Elizabeth meets Darcy at the Netherfield Ball; noses are upturned and we're off to the races. While Darcy nixes the burgeoning romance of Lizzie's sister Jane with his own pal Bingley, Lizzie stokes Darcy's jealousy (and sates her own arch-but-curious heart) by courting fop-in-disguise Wickham, who has his eye set on anything with a dowry. Sinuous subplots and intrigues work to keep our star-crossed lovers from recognizing that they are, in fact, star-crossed lovers. You know the rest.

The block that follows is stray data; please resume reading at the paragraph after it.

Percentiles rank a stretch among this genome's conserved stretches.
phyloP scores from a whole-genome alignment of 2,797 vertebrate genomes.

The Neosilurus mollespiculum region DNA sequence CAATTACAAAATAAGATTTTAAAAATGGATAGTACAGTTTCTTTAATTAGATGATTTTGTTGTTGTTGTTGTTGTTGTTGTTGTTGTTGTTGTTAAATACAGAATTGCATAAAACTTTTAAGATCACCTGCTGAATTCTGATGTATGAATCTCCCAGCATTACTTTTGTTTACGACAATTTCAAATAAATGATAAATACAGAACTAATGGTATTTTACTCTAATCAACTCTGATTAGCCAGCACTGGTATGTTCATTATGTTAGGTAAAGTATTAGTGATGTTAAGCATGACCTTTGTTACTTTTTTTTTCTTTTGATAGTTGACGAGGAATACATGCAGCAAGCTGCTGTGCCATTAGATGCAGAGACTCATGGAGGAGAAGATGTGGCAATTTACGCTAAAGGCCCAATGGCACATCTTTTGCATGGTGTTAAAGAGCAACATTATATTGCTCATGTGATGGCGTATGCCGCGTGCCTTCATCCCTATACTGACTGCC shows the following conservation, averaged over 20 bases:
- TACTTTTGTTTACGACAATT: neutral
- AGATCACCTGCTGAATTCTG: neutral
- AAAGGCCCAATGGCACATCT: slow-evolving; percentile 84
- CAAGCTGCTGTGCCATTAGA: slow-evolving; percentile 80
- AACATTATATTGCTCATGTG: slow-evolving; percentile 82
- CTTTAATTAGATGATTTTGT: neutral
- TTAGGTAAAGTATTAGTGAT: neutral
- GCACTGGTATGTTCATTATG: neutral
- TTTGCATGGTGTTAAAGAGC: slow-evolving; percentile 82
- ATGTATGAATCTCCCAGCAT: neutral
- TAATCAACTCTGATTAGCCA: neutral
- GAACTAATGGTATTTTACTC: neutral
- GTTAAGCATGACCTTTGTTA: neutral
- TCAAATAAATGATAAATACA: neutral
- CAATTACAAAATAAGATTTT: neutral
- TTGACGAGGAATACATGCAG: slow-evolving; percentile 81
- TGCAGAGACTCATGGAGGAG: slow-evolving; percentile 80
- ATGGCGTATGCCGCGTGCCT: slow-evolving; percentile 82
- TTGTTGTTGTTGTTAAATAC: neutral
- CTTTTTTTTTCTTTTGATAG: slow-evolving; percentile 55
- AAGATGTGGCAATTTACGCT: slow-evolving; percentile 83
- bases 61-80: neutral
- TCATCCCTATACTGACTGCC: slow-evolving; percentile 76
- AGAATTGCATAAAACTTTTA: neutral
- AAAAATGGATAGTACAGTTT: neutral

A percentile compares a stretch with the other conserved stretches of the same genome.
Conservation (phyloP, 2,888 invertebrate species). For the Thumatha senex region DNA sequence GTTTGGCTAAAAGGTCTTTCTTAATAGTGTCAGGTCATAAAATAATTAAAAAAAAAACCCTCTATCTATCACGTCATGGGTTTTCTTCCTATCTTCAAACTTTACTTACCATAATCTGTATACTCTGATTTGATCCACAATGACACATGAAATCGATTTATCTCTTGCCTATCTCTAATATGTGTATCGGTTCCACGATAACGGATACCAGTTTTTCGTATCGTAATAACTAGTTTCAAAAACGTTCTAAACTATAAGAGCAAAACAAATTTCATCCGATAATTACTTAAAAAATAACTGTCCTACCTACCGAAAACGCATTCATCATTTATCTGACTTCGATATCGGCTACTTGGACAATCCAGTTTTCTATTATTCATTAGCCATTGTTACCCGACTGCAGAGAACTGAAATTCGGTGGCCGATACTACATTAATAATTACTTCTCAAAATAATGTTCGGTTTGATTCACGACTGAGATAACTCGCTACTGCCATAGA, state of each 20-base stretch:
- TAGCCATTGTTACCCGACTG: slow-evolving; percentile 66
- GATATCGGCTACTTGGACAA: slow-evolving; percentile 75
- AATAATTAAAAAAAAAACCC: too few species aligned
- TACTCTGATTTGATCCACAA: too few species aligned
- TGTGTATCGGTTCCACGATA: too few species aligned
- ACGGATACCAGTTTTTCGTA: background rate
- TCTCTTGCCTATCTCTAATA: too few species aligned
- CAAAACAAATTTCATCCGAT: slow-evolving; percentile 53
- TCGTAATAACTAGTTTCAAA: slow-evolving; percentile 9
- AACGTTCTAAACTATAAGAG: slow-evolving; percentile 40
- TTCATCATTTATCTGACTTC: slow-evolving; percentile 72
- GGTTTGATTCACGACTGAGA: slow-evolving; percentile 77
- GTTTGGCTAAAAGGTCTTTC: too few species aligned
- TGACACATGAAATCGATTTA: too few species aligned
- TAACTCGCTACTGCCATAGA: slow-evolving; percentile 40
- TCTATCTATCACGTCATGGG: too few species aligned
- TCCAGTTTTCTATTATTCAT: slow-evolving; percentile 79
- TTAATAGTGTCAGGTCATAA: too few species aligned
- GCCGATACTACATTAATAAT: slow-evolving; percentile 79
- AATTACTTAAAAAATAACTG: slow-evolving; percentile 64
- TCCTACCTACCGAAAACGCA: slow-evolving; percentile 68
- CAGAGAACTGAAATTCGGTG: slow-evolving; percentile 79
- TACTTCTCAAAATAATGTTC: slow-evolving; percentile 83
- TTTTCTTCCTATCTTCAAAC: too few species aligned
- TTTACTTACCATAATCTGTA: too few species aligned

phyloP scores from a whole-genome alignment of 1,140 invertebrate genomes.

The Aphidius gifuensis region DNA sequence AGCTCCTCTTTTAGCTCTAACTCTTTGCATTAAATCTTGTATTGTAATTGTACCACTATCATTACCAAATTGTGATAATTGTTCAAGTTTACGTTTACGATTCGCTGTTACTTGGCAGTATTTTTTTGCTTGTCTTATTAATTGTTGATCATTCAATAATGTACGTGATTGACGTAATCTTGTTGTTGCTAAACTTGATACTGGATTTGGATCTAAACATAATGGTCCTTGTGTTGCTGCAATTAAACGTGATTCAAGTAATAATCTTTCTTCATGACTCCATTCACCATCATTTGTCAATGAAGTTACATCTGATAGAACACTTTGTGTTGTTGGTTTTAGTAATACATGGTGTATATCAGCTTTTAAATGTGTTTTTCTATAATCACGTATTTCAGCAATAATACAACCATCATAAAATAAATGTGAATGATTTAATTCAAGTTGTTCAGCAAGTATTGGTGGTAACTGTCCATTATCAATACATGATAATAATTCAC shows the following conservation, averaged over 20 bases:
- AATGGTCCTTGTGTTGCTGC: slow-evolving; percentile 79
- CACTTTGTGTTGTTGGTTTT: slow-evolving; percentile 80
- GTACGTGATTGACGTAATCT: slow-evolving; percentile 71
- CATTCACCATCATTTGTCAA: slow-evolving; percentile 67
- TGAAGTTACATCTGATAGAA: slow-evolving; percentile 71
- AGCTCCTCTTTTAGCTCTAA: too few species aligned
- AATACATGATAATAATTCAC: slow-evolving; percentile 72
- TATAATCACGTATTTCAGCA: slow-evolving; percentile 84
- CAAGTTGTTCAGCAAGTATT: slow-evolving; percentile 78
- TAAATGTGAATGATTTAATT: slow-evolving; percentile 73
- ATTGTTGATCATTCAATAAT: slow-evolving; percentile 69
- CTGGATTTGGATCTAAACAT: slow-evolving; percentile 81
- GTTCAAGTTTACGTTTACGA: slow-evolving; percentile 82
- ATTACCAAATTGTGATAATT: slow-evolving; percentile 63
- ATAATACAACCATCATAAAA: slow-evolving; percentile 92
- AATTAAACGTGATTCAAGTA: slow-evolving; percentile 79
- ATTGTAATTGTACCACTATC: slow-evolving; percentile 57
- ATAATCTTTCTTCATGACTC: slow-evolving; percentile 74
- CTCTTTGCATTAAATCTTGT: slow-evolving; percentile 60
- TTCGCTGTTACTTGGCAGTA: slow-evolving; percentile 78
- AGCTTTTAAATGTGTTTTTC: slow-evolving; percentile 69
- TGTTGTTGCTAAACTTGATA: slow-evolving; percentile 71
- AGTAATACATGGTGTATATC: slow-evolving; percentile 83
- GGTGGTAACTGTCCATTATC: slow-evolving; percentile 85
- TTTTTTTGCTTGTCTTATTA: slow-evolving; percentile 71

The 2005 film version didn't effectively transfer Austen's acerbic social comedy, falling victim to unnecessarily lush production and overwhelming atmospherics: heated arguments during unseasonal downpours; romantic reconciliations upon dewy sunrise-lit meadows; breathlessly whispered passions vs. hurricanes; &c.). By contrast, in the BBC's classic version, calm and stately direction lifts Austen's story right off the page. The actors make the most of their roles, particularly David Bamber as the beguilingly smarmy Mr. Collins, and Alison Steadman as Mrs. Bennet, at times so gratingly comic you could swear she's channeling Terry Jones in Python drag. Colin Firth's career-making turn as Darcy is pitch perfect; the critical moment when he pivots to declare himself to Lizzie is a delirious relief -- and nary a melodramatic thunderstorm in sight.